Tesla contains notable storytelling and performances in its imaginative liberties, but this history lesson still fails at electrifying its audience.
Nikola Tesla’s reputation has only grown since his death in 1943. Considered an innovative inventor ahead of his own time, he played a key role in the ‘war of the currents,’ and underwent many troubles in his attempt at revolutionizing the world, tragically leading to a lonely and penniless end. The bottom line is, Nikola’s life story is filled with enough curiosity to squeeze into a feature film, and several movies have already documented the man who inspired an electric car company, such as The Current War and The Secret Life of Nikola Tesla. Michael Almereyda’s Tesla is the latest film to capture his life and legacy. Two decades after their last collaboration in Hamlet, he reunites with Ethan Hawke, who plays the titular role here. Almereyda approaches the narrative with his own unique spin, avoiding the creation of a typical done-by-the-rules biopic. With these creative choices, Tesla is bound to alienate audiences with some of its intended absurdity, but it will also satisfy with the wonderful performances of the cast.
The film’s fourth wall-breaking narration comes from Eve Hewson, who plays Anne Morgan, daughter of famed businessman J.P. Morgan. With her guidance, we dive into Tesla’s work years, from his short-lived employment with rival Thomas Edison (Kyle MacLachlan), to his partnership with J.P. Morgan (Donnie Keshawarz). After Nikola quits his job working for Edison, he embarks on a road of research and effort to provide alternative current to the world, with many people’s support, but opposition by others as well. The flirtatious Anne admires Tesla’s drive enough to play the narrator role like a professor, using Google Images on her laptop and PowerPoint-like presentations to showcase his life. That may sound quite ridiculous, but I assure you that these are not even the strangest scenes in the movie. Tesla often jumps out of reality, reliant on these offbeat moments for us to comprehend just how Tesla’s innovations have helped shape the modern world, as Anne at one point suggests to the viewers that maybe the world we are living in is ‘a dream that Tesla dreamed first.’
By experimenting with these anachronistic and absurdist techniques, Almereyda does more than just chronicle Tesla’s life. He comprises something that is uncommon to see in a biopic: deliberately fictitious moments. For instance, the film features a childish ice cream fight between Tesla and Edison, and Tesla sings a rendition of ‘Everybody Wants to Rule the World’ by Tears for Fears. Almereyda also has our narrator, Anne, make up conversations between Tesla and Edison that never took place, to add some exposition (which can be argued that it is unnecessary). These choices are made by the director with noble intentions, but end up feeling too unorthodox, as the film’s presentation is disrupted by these preposterous ideas. Ultimately, this approach can be a hit or miss for audiences: some might find these bizarre moments amusing, and others might find something unsuitable about Thomas Edison pulling out his cellular phone in the nineteenth century.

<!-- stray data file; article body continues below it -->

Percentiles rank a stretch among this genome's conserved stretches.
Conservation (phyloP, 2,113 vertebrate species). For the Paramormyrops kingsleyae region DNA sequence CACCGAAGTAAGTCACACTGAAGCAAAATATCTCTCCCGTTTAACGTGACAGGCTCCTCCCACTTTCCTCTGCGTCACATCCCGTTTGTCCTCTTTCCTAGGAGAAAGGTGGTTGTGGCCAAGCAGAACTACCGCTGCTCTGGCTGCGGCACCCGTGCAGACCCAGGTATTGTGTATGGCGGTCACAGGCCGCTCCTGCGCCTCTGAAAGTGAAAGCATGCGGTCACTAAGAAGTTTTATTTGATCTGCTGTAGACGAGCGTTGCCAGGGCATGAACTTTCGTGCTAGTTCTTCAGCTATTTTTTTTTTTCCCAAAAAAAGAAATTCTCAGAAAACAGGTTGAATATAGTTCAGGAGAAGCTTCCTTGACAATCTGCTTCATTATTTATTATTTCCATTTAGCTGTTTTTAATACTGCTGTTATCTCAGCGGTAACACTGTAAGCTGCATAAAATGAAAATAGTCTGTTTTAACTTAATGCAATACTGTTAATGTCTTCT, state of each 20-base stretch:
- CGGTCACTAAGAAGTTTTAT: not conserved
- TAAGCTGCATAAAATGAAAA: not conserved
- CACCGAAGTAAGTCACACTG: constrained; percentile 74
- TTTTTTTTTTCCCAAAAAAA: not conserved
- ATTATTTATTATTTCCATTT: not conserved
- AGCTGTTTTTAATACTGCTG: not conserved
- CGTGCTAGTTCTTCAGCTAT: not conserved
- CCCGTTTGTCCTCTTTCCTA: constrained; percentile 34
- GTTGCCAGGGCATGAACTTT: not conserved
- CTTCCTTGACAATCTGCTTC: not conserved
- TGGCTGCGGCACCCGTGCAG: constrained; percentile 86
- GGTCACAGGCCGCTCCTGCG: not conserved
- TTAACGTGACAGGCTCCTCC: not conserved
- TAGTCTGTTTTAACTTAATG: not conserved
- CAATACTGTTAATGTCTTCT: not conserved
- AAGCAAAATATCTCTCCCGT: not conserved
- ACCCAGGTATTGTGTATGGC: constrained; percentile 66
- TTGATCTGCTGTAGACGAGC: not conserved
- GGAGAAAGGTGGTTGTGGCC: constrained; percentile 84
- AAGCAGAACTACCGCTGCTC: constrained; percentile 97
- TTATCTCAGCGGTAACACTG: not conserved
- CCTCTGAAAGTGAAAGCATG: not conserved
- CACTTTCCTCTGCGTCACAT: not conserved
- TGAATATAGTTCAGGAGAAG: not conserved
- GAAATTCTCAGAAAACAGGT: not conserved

Ethan Hawke’s acting is the glue to this distracting style, accomplishing a unique depiction of Nikola Tesla. While Hawke captures the visionary’s accuracy, such as his emotionless conduct towards his social circle and the calmness maintained whenever conflict arose, his acting is also distinctive, as he ditches the Croatian accent that the real life Tesla had and introduces extreme shyness contrary to his articulate and quirky persona. Twin Peaks star Kyle MacLachlan rivals him as famous inventor Thomas Edison. With the minimal screen time he has, Kyle’s performance contains Edison’s tycoon personality, but also brings out a softer side to him as well, revealing some romantic and tender behavior at times. It is a take on Thomas Edison that can easily be admired, for I have never seen his portrayed like in a lighter tone before. Eve Hewson is also wonderful as Anne Morgan, for she has the difficult role of playing both a fourth wall breaking narrator and an infatuated ally to Tesla.
Despite the film’s setbacks, Tesla manages to be somewhat educational without having to resort to playing out like a Wikipedia summary, for its distinct and stylish approach will help non-Tesla fanatics stay invested throughout the film. Taking into consideration the success Tesla found at this year’s Sundance Film Festival, where it premiered, one can appreciate the director’s refusal to follow genre conventions and establish a personal perspective on the subject matter. The constant presence of modern technology in the movie unsteadily builds an argument for Tesla’s way of thinking and his vision for the future. Ethan Hawke and the rest of the film’s talented cast do what they can to also emit some spark into the film, but Tesla still remains a flawed biopic with an uneven technique that often results in redundancy. If you want to experience a different kind of biographical story though, Tesla may be for you. One thing is for certain: this will be the most peculiar biopic you will watch all year.
Tesla will be released in US cinemas and on Demand on August 21st.
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